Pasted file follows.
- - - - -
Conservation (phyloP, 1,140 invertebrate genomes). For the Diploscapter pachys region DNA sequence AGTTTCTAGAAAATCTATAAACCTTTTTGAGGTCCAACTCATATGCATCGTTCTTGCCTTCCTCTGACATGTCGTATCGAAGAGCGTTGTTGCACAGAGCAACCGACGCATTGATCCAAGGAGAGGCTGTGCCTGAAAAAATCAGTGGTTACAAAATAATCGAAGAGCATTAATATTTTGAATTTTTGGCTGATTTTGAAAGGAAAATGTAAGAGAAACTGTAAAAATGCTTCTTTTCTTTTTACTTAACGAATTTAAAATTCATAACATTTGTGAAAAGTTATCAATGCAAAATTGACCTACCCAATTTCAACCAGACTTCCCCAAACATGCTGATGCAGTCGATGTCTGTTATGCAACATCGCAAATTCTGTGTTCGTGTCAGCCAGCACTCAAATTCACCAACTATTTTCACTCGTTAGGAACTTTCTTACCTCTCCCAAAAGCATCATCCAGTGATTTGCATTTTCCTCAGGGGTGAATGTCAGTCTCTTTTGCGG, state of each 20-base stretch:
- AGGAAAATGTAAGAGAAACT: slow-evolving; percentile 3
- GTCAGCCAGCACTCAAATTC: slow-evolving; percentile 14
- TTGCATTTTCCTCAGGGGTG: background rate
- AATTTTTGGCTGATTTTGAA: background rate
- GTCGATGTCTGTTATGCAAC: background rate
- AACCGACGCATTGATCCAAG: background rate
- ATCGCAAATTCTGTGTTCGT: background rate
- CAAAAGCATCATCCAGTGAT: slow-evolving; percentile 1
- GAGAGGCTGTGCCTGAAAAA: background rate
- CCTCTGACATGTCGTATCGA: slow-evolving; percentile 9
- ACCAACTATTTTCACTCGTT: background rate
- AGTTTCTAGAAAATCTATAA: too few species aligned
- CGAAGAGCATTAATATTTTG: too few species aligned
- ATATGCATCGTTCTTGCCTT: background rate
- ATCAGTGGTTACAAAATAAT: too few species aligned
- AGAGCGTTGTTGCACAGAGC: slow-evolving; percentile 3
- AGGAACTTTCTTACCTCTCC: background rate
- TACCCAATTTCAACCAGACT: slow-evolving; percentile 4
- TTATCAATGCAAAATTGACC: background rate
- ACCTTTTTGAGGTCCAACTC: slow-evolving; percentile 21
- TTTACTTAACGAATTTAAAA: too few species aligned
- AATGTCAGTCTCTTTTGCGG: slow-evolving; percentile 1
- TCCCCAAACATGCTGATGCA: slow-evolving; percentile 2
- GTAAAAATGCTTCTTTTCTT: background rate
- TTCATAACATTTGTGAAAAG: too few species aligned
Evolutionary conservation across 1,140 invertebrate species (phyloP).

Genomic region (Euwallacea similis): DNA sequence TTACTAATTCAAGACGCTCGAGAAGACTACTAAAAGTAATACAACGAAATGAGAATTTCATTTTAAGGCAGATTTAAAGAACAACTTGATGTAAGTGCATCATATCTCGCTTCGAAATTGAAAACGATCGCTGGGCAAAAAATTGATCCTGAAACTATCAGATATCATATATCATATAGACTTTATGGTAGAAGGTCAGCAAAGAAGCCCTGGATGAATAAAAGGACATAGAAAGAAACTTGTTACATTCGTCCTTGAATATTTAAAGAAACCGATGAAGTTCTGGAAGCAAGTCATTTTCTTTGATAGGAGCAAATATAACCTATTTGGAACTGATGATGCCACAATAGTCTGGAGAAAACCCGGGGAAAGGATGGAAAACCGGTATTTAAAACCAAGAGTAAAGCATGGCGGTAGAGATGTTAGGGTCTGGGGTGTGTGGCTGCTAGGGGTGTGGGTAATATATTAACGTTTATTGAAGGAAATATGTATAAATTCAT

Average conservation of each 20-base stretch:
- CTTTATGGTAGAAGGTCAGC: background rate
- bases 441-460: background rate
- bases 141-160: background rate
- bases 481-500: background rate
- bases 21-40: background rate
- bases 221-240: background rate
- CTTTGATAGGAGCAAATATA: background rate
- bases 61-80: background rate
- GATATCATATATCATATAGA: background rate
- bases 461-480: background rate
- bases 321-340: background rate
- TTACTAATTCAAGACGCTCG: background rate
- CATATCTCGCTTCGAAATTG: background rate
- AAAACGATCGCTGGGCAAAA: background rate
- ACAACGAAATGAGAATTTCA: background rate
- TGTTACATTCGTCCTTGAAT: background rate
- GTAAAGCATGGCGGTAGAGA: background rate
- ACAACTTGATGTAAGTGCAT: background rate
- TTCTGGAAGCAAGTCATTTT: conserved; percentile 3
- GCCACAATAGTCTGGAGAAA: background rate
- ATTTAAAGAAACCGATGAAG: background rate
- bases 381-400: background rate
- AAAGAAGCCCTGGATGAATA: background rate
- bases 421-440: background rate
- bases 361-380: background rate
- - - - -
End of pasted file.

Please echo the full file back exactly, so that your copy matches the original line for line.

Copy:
Conservation (phyloP, 1,140 invertebrate genomes). For the Diploscapter pachys region DNA sequence AGTTTCTAGAAAATCTATAAACCTTTTTGAGGTCCAACTCATATGCATCGTTCTTGCCTTCCTCTGACATGTCGTATCGAAGAGCGTTGTTGCACAGAGCAACCGACGCATTGATCCAAGGAGAGGCTGTGCCTGAAAAAATCAGTGGTTACAAAATAATCGAAGAGCATTAATATTTTGAATTTTTGGCTGATTTTGAAAGGAAAATGTAAGAGAAACTGTAAAAATGCTTCTTTTCTTTTTACTTAACGAATTTAAAATTCATAACATTTGTGAAAAGTTATCAATGCAAAATTGACCTACCCAATTTCAACCAGACTTCCCCAAACATGCTGATGCAGTCGATGTCTGTTATGCAACATCGCAAATTCTGTGTTCGTGTCAGCCAGCACTCAAATTCACCAACTATTTTCACTCGTTAGGAACTTTCTTACCTCTCCCAAAAGCATCATCCAGTGATTTGCATTTTCCTCAGGGGTGAATGTCAGTCTCTTTTGCGG, state of each 20-base stretch:
- AGGAAAATGTAAGAGAAACT: slow-evolving; percentile 3
- GTCAGCCAGCACTCAAATTC: slow-evolving; percentile 14
- TTGCATTTTCCTCAGGGGTG: background rate
- AATTTTTGGCTGATTTTGAA: background rate
- GTCGATGTCTGTTATGCAAC: background rate
- AACCGACGCATTGATCCAAG: background rate
- ATCGCAAATTCTGTGTTCGT: background rate
- CAAAAGCATCATCCAGTGAT: slow-evolving; percentile 1
- GAGAGGCTGTGCCTGAAAAA: background rate
- CCTCTGACATGTCGTATCGA: slow-evolving; percentile 9
- ACCAACTATTTTCACTCGTT: background rate
- AGTTTCTAGAAAATCTATAA: too few species aligned
- CGAAGAGCATTAATATTTTG: too few species aligned
- ATATGCATCGTTCTTGCCTT: background rate
- ATCAGTGGTTACAAAATAAT: too few species aligned
- AGAGCGTTGTTGCACAGAGC: slow-evolving; percentile 3
- AGGAACTTTCTTACCTCTCC: background rate
- TACCCAATTTCAACCAGACT: slow-evolving; percentile 4
- TTATCAATGCAAAATTGACC: background rate
- ACCTTTTTGAGGTCCAACTC: slow-evolving; percentile 21
- TTTACTTAACGAATTTAAAA: too few species aligned
- AATGTCAGTCTCTTTTGCGG: slow-evolving; percentile 1
- TCCCCAAACATGCTGATGCA: slow-evolving; percentile 2
- GTAAAAATGCTTCTTTTCTT: background rate
- TTCATAACATTTGTGAAAAG: too few species aligned
Evolutionary conservation across 1,140 invertebrate species (phyloP).

Genomic region (Euwallacea similis): DNA sequence TTACTAATTCAAGACGCTCGAGAAGACTACTAAAAGTAATACAACGAAATGAGAATTTCATTTTAAGGCAGATTTAAAGAACAACTTGATGTAAGTGCATCATATCTCGCTTCGAAATTGAAAACGATCGCTGGGCAAAAAATTGATCCTGAAACTATCAGATATCATATATCATATAGACTTTATGGTAGAAGGTCAGCAAAGAAGCCCTGGATGAATAAAAGGACATAGAAAGAAACTTGTTACATTCGTCCTTGAATATTTAAAGAAACCGATGAAGTTCTGGAAGCAAGTCATTTTCTTTGATAGGAGCAAATATAACCTATTTGGAACTGATGATGCCACAATAGTCTGGAGAAAACCCGGGGAAAGGATGGAAAACCGGTATTTAAAACCAAGAGTAAAGCATGGCGGTAGAGATGTTAGGGTCTGGGGTGTGTGGCTGCTAGGGGTGTGGGTAATATATTAACGTTTATTGAAGGAAATATGTATAAATTCAT

Average conservation of each 20-base stretch:
- CTTTATGGTAGAAGGTCAGC: background rate
- bases 441-460: background rate
- bases 141-160: background rate
- bases 481-500: background rate
- bases 21-40: background rate
- bases 221-240: background rate
- CTTTGATAGGAGCAAATATA: background rate
- bases 61-80: background rate
- GATATCATATATCATATAGA: background rate
- bases 461-480: background rate
- bases 321-340: background rate
- TTACTAATTCAAGACGCTCG: background rate
- CATATCTCGCTTCGAAATTG: background rate
- AAAACGATCGCTGGGCAAAA: background rate
- ACAACGAAATGAGAATTTCA: background rate
- TGTTACATTCGTCCTTGAAT: background rate
- GTAAAGCATGGCGGTAGAGA: background rate
- ACAACTTGATGTAAGTGCAT: background rate
- TTCTGGAAGCAAGTCATTTT: conserved; percentile 3
- GCCACAATAGTCTGGAGAAA: background rate
- ATTTAAAGAAACCGATGAAG: background rate
- bases 381-400: background rate
- AAAGAAGCCCTGGATGAATA: background rate
- bases 421-440: background rate
- bases 361-380: background rate